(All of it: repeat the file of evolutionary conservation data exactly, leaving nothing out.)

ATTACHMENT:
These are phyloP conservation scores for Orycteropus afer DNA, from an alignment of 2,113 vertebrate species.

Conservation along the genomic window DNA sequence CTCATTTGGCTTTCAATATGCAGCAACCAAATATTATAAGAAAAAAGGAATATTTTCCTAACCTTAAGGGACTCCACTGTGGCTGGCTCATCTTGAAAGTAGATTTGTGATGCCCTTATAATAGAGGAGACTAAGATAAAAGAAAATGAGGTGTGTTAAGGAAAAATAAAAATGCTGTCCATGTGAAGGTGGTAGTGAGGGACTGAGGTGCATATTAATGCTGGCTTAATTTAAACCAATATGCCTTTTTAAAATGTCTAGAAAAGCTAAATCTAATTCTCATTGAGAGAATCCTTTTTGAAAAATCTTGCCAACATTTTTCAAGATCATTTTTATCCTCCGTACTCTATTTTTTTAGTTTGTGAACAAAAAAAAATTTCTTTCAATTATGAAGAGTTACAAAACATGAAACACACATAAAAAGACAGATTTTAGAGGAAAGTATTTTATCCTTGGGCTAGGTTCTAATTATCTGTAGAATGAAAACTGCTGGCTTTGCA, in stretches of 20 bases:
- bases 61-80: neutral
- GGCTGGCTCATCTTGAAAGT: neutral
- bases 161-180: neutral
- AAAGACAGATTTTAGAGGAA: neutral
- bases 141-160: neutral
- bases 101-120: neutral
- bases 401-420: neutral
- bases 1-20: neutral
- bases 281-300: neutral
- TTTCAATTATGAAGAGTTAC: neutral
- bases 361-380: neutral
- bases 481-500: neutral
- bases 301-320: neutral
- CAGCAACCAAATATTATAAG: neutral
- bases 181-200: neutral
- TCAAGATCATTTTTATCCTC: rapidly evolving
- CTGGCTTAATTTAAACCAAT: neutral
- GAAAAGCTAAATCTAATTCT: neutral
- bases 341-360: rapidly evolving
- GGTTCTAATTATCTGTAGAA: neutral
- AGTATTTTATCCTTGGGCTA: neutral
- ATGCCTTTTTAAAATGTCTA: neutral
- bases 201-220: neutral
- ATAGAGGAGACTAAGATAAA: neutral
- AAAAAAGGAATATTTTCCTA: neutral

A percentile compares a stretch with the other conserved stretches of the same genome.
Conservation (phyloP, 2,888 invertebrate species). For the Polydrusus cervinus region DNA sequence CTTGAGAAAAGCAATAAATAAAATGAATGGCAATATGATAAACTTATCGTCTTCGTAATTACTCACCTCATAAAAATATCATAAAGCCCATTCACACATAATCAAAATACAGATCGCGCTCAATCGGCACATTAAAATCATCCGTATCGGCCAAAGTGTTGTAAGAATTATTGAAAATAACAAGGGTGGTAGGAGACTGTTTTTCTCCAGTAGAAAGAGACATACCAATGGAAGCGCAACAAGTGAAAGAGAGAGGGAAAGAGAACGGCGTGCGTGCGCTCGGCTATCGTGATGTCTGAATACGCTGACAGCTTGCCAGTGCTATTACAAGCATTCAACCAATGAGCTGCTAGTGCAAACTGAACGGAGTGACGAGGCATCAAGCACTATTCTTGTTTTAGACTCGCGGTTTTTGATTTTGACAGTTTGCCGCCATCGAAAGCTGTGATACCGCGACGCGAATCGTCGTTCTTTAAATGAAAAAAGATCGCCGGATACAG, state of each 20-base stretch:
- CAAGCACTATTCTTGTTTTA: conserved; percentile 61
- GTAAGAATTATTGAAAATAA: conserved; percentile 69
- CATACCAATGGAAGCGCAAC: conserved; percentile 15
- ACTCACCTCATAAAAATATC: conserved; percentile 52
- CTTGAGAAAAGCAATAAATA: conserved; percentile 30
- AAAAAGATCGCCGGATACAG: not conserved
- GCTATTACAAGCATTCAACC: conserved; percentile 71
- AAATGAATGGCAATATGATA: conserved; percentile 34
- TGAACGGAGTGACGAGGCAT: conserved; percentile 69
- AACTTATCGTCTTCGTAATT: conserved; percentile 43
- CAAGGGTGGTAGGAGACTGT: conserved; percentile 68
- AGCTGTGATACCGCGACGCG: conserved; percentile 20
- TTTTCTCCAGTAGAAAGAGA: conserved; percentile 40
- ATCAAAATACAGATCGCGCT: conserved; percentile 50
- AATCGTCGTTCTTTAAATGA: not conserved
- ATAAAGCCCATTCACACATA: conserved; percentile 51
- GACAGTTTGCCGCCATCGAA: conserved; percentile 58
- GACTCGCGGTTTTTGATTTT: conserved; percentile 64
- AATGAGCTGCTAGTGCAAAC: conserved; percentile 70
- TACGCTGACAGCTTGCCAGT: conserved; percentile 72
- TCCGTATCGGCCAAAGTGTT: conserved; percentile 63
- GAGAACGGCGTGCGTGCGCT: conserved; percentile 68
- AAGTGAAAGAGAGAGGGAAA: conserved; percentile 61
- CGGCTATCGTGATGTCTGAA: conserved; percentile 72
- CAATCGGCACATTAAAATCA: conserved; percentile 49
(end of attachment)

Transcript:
These are phyloP conservation scores for Orycteropus afer DNA, from an alignment of 2,113 vertebrate species.

Conservation along the genomic window DNA sequence CTCATTTGGCTTTCAATATGCAGCAACCAAATATTATAAGAAAAAAGGAATATTTTCCTAACCTTAAGGGACTCCACTGTGGCTGGCTCATCTTGAAAGTAGATTTGTGATGCCCTTATAATAGAGGAGACTAAGATAAAAGAAAATGAGGTGTGTTAAGGAAAAATAAAAATGCTGTCCATGTGAAGGTGGTAGTGAGGGACTGAGGTGCATATTAATGCTGGCTTAATTTAAACCAATATGCCTTTTTAAAATGTCTAGAAAAGCTAAATCTAATTCTCATTGAGAGAATCCTTTTTGAAAAATCTTGCCAACATTTTTCAAGATCATTTTTATCCTCCGTACTCTATTTTTTTAGTTTGTGAACAAAAAAAAATTTCTTTCAATTATGAAGAGTTACAAAACATGAAACACACATAAAAAGACAGATTTTAGAGGAAAGTATTTTATCCTTGGGCTAGGTTCTAATTATCTGTAGAATGAAAACTGCTGGCTTTGCA, in stretches of 20 bases:
- bases 61-80: neutral
- GGCTGGCTCATCTTGAAAGT: neutral
- bases 161-180: neutral
- AAAGACAGATTTTAGAGGAA: neutral
- bases 141-160: neutral
- bases 101-120: neutral
- bases 401-420: neutral
- bases 1-20: neutral
- bases 281-300: neutral
- TTTCAATTATGAAGAGTTAC: neutral
- bases 361-380: neutral
- bases 481-500: neutral
- bases 301-320: neutral
- CAGCAACCAAATATTATAAG: neutral
- bases 181-200: neutral
- TCAAGATCATTTTTATCCTC: rapidly evolving
- CTGGCTTAATTTAAACCAAT: neutral
- GAAAAGCTAAATCTAATTCT: neutral
- bases 341-360: rapidly evolving
- GGTTCTAATTATCTGTAGAA: neutral
- AGTATTTTATCCTTGGGCTA: neutral
- ATGCCTTTTTAAAATGTCTA: neutral
- bases 201-220: neutral
- ATAGAGGAGACTAAGATAAA: neutral
- AAAAAAGGAATATTTTCCTA: neutral

A percentile compares a stretch with the other conserved stretches of the same genome.
Conservation (phyloP, 2,888 invertebrate species). For the Polydrusus cervinus region DNA sequence CTTGAGAAAAGCAATAAATAAAATGAATGGCAATATGATAAACTTATCGTCTTCGTAATTACTCACCTCATAAAAATATCATAAAGCCCATTCACACATAATCAAAATACAGATCGCGCTCAATCGGCACATTAAAATCATCCGTATCGGCCAAAGTGTTGTAAGAATTATTGAAAATAACAAGGGTGGTAGGAGACTGTTTTTCTCCAGTAGAAAGAGACATACCAATGGAAGCGCAACAAGTGAAAGAGAGAGGGAAAGAGAACGGCGTGCGTGCGCTCGGCTATCGTGATGTCTGAATACGCTGACAGCTTGCCAGTGCTATTACAAGCATTCAACCAATGAGCTGCTAGTGCAAACTGAACGGAGTGACGAGGCATCAAGCACTATTCTTGTTTTAGACTCGCGGTTTTTGATTTTGACAGTTTGCCGCCATCGAAAGCTGTGATACCGCGACGCGAATCGTCGTTCTTTAAATGAAAAAAGATCGCCGGATACAG, state of each 20-base stretch:
- CAAGCACTATTCTTGTTTTA: conserved; percentile 61
- GTAAGAATTATTGAAAATAA: conserved; percentile 69
- CATACCAATGGAAGCGCAAC: conserved; percentile 15
- ACTCACCTCATAAAAATATC: conserved; percentile 52
- CTTGAGAAAAGCAATAAATA: conserved; percentile 30
- AAAAAGATCGCCGGATACAG: not conserved
- GCTATTACAAGCATTCAACC: conserved; percentile 71
- AAATGAATGGCAATATGATA: conserved; percentile 34
- TGAACGGAGTGACGAGGCAT: conserved; percentile 69
- AACTTATCGTCTTCGTAATT: conserved; percentile 43
- CAAGGGTGGTAGGAGACTGT: conserved; percentile 68
- AGCTGTGATACCGCGACGCG: conserved; percentile 20
- TTTTCTCCAGTAGAAAGAGA: conserved; percentile 40
- ATCAAAATACAGATCGCGCT: conserved; percentile 50
- AATCGTCGTTCTTTAAATGA: not conserved
- ATAAAGCCCATTCACACATA: conserved; percentile 51
- GACAGTTTGCCGCCATCGAA: conserved; percentile 58
- GACTCGCGGTTTTTGATTTT: conserved; percentile 64
- AATGAGCTGCTAGTGCAAAC: conserved; percentile 70
- TACGCTGACAGCTTGCCAGT: conserved; percentile 72
- TCCGTATCGGCCAAAGTGTT: conserved; percentile 63
- GAGAACGGCGTGCGTGCGCT: conserved; percentile 68
- AAGTGAAAGAGAGAGGGAAA: conserved; percentile 61
- CGGCTATCGTGATGTCTGAA: conserved; percentile 72
- CAATCGGCACATTAAAATCA: conserved; percentile 49